Part 1: Chapter 1
The problem of speed
So far, this chapter has presented the abstract concept of a space that can contain any kind of information or object. The objects or information in this space are located where the parameters describing the object or information intersect.
As has been noted, this is somewhat similar to the way the Google search engine stores and locates information sources, where the parameters that define the location in this space are keywords or phrases. Moving around a Google information space is achieved by selecting different combinations of keywords and phrases.
Google adds other parameters to this space in the form of functions and added information (i.e., the popularity of the source and its links to others popular sources of information), which allows information to be ordered when more than one source of information appears at the location of selected keywords or phrases.
Depicting the functioning of the human brain in a similar abstract way, would see the brain containing a variety of information and knowledge that is stored away in some kind of memory system. Like Google, the stored information can be accessed by energizing appropriate parameters.
The parameters triggering areas of memory can, like Google, take the form of key words and phrases. But, the parameters can also take the form of touch, sounds, visual images or smells. In general, accessing any part of the human memory is initiated by means of a combination, or pattern, of sensory inputs.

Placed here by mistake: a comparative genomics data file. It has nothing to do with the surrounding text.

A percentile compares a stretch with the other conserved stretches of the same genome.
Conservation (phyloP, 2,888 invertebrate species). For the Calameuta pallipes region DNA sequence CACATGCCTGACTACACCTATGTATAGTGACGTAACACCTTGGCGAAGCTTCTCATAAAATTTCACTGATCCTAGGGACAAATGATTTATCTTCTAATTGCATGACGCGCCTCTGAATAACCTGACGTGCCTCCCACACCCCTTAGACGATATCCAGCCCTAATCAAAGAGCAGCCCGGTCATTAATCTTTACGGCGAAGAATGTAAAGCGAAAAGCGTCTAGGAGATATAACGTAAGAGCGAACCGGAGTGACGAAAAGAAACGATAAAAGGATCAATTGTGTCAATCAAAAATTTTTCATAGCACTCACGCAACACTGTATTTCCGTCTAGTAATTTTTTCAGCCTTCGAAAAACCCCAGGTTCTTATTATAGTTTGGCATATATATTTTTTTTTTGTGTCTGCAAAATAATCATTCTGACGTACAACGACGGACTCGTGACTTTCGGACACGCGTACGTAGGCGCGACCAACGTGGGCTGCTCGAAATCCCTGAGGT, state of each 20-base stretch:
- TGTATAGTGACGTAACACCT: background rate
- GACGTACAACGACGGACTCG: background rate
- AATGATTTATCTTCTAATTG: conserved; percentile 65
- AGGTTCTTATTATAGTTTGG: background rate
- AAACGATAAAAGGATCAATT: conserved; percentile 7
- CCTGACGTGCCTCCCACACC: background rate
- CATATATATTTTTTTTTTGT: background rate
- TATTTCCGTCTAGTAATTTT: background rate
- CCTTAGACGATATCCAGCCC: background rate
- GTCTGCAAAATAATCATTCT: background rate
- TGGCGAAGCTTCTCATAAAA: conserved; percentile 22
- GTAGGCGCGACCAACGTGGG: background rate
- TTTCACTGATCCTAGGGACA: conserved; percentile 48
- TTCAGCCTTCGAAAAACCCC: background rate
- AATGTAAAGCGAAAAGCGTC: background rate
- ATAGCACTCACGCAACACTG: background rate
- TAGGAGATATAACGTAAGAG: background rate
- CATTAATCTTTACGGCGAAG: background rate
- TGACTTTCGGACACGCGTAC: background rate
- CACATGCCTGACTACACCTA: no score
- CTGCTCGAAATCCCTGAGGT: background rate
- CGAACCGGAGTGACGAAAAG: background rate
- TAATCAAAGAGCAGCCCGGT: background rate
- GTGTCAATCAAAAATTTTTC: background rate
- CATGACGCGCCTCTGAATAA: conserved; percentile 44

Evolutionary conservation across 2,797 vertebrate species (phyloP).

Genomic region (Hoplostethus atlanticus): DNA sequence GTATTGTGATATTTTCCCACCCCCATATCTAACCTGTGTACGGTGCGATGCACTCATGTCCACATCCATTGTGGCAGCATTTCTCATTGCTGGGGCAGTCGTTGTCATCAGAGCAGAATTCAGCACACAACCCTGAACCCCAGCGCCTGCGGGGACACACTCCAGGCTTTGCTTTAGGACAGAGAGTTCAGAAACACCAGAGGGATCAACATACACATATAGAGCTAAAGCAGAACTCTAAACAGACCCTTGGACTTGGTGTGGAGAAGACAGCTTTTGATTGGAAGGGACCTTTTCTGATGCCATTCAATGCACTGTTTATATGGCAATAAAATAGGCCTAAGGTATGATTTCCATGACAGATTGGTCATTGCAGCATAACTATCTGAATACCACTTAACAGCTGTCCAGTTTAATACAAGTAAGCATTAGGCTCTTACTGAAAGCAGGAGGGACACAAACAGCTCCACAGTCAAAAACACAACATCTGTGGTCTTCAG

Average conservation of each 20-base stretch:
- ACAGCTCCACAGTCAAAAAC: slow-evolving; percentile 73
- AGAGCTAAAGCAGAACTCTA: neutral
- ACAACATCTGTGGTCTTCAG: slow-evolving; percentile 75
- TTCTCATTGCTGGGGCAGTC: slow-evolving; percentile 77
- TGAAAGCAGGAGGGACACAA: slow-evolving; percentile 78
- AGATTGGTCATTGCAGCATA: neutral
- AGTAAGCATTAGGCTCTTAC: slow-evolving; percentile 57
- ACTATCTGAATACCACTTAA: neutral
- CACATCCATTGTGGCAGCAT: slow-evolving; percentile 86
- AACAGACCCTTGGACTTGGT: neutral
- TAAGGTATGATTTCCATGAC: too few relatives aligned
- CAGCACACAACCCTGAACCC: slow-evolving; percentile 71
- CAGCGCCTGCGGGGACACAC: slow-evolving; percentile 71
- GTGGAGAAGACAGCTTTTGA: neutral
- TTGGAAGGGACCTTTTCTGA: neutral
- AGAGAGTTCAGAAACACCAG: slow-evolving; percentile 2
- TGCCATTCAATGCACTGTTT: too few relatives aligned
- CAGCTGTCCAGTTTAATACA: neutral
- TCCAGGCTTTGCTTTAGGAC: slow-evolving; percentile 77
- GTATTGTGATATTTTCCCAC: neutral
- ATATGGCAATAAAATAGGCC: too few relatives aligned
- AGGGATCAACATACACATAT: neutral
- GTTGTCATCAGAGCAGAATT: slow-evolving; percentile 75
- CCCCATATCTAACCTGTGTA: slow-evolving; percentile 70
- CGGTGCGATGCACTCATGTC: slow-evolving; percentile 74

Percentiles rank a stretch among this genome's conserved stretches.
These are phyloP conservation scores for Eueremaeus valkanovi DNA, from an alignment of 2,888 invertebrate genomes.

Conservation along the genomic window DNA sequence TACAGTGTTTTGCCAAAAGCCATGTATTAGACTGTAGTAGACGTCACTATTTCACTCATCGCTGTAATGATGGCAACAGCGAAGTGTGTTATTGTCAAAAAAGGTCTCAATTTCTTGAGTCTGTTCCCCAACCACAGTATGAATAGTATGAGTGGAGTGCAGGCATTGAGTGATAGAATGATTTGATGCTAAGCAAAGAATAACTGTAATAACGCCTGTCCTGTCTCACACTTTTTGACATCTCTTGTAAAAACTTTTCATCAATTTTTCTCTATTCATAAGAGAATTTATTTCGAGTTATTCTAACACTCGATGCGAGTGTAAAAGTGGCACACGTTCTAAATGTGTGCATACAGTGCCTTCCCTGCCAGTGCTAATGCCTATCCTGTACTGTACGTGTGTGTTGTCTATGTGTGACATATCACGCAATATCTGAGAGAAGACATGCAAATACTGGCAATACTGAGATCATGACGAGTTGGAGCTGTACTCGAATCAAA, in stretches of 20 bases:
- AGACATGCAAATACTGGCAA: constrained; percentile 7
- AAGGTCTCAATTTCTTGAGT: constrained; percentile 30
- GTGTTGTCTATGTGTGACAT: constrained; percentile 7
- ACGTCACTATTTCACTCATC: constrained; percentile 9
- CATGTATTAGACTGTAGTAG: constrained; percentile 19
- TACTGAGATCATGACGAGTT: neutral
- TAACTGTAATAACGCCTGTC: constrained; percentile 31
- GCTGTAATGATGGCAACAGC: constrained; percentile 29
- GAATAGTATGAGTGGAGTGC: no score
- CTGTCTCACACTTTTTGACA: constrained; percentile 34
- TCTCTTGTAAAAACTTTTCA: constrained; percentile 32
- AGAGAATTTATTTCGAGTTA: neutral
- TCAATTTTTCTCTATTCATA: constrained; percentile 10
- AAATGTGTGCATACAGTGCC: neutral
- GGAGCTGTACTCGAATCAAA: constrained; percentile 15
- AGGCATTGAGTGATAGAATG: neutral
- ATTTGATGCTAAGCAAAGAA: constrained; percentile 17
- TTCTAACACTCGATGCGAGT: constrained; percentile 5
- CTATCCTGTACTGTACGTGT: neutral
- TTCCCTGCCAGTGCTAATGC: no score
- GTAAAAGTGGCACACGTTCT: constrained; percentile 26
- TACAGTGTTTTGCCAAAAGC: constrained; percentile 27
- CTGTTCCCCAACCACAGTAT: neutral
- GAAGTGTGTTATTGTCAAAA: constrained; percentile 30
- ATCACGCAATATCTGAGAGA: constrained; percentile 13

As an abstraction, this is patently obvious, but, if consideration is given to the mechanisms that enable memories to be stored and sensory inputs to point to discreet areas of memory, a formidable problem is revealed.
There are billions of sensory cells in the human body. They are continuously sending signals to the brain. If these are seen as the parameters describing the possible contents of memory, it will be realized that a highly efficient filtering and selection system has to be in place to enable exact memory locations to be energized in response to this gargantuan torrent of information continuously arriving at the brain.
The inadequacy of information technology concepts to cope with this problem is highlighted by a few relevant facts. Firstly, the brain consists of something of the order of fifty billion neurons. Secondly, the processing speeds of neurons are much slower than the speeds of the elements that make up computer processors.
The exact nature of the problem is highlighted by considering the human visual system. The visual information that is impinging upon the retinas of our eyes from the external world is incalculable. The retinas are capable of sensing something like ten billion bits of this information a second. The capacity of the optic nerve will allow only about three million bits of information per second of this information to be transmitted to the brain. The brain can scrutinize this information at the rate of only one thousand bits per second and long term memory storage is limited to one to ten bits per second. These are the practical realities that have to be considered when trying to explain how sensory inputs are routed to trigger appropriate neural responses in the brain.
In terms of conventional information technology it would seem impossible for the brain to provide the split second performance that we know it is capable of. How does Nature do it? We can assume that the brain processes and modifies all sensory inputs using a myriad of neural networks, but there is still the problem of addressing and coordinating these networks. Any explanation in terms of conventional computer technology would fail to provide answers that can account for the rapid speed.